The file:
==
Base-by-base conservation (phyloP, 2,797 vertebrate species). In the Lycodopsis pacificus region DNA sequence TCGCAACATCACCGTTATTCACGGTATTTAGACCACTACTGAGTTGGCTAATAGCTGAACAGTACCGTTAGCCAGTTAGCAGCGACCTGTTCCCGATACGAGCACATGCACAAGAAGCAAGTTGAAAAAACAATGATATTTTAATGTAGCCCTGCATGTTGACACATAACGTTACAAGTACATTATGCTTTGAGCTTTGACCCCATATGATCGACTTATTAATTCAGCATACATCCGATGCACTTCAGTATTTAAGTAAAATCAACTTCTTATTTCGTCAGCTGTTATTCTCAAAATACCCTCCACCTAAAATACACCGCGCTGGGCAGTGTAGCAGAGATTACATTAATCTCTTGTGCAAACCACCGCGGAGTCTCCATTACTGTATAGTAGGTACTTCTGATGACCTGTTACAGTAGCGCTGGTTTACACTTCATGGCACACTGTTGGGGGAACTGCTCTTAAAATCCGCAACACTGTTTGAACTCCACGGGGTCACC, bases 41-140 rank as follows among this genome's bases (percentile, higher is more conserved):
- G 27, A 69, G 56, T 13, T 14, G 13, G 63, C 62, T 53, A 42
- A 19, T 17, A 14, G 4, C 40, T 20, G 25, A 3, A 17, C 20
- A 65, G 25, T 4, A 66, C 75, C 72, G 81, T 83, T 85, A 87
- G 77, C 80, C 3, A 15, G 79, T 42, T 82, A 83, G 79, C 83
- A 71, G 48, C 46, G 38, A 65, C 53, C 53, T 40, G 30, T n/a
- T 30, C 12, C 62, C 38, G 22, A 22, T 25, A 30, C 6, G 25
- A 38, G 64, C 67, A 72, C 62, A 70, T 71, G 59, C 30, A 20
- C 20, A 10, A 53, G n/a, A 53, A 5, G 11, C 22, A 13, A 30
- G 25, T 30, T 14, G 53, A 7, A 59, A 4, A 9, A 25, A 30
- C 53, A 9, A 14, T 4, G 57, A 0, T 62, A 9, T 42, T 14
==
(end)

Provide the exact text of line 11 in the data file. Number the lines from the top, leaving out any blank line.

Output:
- C 53, A 9, A 14, T 4, G 57, A 0, T 62, A 9, T 42, T 14